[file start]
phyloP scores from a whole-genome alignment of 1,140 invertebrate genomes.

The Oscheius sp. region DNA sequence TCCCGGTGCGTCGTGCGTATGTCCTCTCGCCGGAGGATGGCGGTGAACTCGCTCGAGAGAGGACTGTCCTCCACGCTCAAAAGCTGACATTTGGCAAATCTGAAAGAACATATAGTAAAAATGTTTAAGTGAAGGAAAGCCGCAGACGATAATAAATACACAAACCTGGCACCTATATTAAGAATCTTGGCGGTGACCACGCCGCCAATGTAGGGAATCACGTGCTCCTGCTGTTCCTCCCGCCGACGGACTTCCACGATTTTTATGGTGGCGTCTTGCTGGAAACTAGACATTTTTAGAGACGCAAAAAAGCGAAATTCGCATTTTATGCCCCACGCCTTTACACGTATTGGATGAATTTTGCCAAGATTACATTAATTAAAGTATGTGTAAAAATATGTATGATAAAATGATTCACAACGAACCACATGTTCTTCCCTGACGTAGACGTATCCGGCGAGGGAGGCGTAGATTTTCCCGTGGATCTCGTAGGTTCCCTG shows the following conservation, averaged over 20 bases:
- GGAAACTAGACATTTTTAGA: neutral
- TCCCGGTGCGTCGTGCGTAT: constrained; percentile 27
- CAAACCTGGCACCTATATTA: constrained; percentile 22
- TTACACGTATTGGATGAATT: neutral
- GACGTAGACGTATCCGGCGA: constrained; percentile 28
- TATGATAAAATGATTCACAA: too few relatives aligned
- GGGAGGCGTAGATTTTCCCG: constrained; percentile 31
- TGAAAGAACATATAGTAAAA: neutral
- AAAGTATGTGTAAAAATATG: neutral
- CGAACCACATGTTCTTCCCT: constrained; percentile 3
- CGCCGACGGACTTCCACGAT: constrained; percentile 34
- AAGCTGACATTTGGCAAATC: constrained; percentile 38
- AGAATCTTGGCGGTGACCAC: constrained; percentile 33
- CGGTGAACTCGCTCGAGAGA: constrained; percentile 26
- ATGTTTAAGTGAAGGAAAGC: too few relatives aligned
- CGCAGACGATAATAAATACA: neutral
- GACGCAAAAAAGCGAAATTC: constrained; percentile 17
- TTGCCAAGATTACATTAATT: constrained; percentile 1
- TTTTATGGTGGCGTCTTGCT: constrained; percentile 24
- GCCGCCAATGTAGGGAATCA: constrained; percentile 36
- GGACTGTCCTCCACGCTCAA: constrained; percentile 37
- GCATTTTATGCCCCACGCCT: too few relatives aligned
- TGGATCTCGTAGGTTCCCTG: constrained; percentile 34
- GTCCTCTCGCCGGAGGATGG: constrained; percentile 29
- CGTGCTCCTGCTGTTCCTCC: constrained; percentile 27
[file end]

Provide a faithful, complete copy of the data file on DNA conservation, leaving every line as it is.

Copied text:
phyloP scores from a whole-genome alignment of 1,140 invertebrate genomes.

The Oscheius sp. region DNA sequence TCCCGGTGCGTCGTGCGTATGTCCTCTCGCCGGAGGATGGCGGTGAACTCGCTCGAGAGAGGACTGTCCTCCACGCTCAAAAGCTGACATTTGGCAAATCTGAAAGAACATATAGTAAAAATGTTTAAGTGAAGGAAAGCCGCAGACGATAATAAATACACAAACCTGGCACCTATATTAAGAATCTTGGCGGTGACCACGCCGCCAATGTAGGGAATCACGTGCTCCTGCTGTTCCTCCCGCCGACGGACTTCCACGATTTTTATGGTGGCGTCTTGCTGGAAACTAGACATTTTTAGAGACGCAAAAAAGCGAAATTCGCATTTTATGCCCCACGCCTTTACACGTATTGGATGAATTTTGCCAAGATTACATTAATTAAAGTATGTGTAAAAATATGTATGATAAAATGATTCACAACGAACCACATGTTCTTCCCTGACGTAGACGTATCCGGCGAGGGAGGCGTAGATTTTCCCGTGGATCTCGTAGGTTCCCTG shows the following conservation, averaged over 20 bases:
- GGAAACTAGACATTTTTAGA: neutral
- TCCCGGTGCGTCGTGCGTAT: constrained; percentile 27
- CAAACCTGGCACCTATATTA: constrained; percentile 22
- TTACACGTATTGGATGAATT: neutral
- GACGTAGACGTATCCGGCGA: constrained; percentile 28
- TATGATAAAATGATTCACAA: too few relatives aligned
- GGGAGGCGTAGATTTTCCCG: constrained; percentile 31
- TGAAAGAACATATAGTAAAA: neutral
- AAAGTATGTGTAAAAATATG: neutral
- CGAACCACATGTTCTTCCCT: constrained; percentile 3
- CGCCGACGGACTTCCACGAT: constrained; percentile 34
- AAGCTGACATTTGGCAAATC: constrained; percentile 38
- AGAATCTTGGCGGTGACCAC: constrained; percentile 33
- CGGTGAACTCGCTCGAGAGA: constrained; percentile 26
- ATGTTTAAGTGAAGGAAAGC: too few relatives aligned
- CGCAGACGATAATAAATACA: neutral
- GACGCAAAAAAGCGAAATTC: constrained; percentile 17
- TTGCCAAGATTACATTAATT: constrained; percentile 1
- TTTTATGGTGGCGTCTTGCT: constrained; percentile 24
- GCCGCCAATGTAGGGAATCA: constrained; percentile 36
- GGACTGTCCTCCACGCTCAA: constrained; percentile 37
- GCATTTTATGCCCCACGCCT: too few relatives aligned
- TGGATCTCGTAGGTTCCCTG: constrained; percentile 34
- GTCCTCTCGCCGGAGGATGG: constrained; percentile 29
- CGTGCTCCTGCTGTTCCTCC: constrained; percentile 27